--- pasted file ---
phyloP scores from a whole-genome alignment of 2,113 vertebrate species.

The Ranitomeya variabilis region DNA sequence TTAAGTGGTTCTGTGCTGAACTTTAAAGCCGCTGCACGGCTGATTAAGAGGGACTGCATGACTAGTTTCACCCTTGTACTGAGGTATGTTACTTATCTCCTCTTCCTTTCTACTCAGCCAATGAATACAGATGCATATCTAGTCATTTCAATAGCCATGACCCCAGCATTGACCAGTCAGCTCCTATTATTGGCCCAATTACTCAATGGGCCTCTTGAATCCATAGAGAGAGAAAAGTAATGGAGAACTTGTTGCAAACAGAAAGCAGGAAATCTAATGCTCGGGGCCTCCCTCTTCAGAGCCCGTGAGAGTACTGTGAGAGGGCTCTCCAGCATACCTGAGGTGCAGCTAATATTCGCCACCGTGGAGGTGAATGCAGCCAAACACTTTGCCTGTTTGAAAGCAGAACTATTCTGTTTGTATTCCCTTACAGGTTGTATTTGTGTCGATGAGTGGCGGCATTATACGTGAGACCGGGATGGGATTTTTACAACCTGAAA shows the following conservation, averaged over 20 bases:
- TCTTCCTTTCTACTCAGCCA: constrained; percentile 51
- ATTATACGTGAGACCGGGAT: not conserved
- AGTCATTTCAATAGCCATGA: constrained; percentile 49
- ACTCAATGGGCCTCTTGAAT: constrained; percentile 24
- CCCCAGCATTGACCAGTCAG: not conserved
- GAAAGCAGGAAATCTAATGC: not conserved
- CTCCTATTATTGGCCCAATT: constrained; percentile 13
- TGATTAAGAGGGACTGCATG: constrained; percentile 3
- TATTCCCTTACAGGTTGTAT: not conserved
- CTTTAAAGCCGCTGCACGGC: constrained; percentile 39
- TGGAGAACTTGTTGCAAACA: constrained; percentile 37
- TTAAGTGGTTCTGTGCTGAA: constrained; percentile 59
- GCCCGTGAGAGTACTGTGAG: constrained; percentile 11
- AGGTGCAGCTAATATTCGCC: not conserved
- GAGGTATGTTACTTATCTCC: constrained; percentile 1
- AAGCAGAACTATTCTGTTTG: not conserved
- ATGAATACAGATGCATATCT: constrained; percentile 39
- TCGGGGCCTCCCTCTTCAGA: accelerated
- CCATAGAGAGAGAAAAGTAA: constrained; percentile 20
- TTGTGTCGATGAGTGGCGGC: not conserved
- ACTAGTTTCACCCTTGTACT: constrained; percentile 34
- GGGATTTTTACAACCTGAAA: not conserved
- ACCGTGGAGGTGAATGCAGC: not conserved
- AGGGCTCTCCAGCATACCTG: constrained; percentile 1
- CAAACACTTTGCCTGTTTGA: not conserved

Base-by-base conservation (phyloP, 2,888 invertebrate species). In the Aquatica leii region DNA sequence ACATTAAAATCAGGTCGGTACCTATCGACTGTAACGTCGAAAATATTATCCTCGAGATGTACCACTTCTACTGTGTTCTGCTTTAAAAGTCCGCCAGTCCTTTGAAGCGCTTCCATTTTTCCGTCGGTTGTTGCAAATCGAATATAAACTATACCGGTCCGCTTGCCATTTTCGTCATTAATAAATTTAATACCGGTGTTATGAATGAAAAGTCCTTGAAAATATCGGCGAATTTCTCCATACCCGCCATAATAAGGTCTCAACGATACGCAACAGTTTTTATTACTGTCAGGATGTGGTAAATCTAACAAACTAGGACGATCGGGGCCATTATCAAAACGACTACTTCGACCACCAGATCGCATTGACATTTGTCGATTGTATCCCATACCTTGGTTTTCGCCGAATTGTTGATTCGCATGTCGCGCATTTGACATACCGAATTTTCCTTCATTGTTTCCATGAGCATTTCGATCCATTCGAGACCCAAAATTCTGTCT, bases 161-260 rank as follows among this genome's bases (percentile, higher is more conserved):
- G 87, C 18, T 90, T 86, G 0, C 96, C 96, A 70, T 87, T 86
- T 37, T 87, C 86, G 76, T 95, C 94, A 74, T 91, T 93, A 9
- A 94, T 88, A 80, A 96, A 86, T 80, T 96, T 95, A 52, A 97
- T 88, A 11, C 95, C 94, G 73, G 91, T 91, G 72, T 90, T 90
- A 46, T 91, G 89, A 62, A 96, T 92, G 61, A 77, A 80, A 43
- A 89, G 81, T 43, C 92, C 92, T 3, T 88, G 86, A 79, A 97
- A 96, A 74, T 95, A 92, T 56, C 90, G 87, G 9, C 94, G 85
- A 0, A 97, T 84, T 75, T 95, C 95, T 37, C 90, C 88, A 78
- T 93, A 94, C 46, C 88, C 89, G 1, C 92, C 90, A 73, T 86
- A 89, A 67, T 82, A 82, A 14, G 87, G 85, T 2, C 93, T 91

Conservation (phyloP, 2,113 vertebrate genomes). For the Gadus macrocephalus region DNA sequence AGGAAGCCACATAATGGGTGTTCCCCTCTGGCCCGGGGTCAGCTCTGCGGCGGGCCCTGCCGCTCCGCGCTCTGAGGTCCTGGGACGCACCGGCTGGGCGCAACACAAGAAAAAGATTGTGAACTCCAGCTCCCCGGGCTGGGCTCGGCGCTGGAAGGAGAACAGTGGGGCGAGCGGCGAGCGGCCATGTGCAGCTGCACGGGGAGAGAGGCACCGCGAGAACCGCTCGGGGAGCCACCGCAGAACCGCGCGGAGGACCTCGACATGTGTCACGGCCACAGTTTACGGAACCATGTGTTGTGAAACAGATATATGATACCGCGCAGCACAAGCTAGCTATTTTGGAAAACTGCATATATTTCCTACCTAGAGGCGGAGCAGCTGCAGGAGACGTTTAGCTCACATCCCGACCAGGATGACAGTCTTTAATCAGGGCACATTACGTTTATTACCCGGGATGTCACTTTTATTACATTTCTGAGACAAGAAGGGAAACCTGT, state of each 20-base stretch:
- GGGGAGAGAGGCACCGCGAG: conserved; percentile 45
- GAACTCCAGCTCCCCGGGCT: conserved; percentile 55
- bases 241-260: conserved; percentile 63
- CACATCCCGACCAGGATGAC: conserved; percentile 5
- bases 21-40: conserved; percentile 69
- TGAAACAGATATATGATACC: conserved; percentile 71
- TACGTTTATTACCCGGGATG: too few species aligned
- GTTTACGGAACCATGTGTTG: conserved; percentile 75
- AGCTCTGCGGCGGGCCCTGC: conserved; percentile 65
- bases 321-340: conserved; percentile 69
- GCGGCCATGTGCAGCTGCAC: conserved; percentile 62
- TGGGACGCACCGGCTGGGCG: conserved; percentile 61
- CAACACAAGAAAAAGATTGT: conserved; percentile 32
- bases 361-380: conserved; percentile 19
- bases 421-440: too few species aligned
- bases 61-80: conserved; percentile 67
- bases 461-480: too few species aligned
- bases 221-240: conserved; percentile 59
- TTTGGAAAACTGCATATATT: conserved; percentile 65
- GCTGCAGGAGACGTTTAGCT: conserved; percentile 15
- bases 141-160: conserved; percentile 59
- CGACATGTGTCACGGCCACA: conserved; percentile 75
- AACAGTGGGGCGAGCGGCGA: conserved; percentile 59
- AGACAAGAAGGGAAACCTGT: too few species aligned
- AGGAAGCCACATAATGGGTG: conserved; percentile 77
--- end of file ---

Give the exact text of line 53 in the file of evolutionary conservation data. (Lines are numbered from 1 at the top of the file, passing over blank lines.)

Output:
- bases 361-380: conserved; percentile 19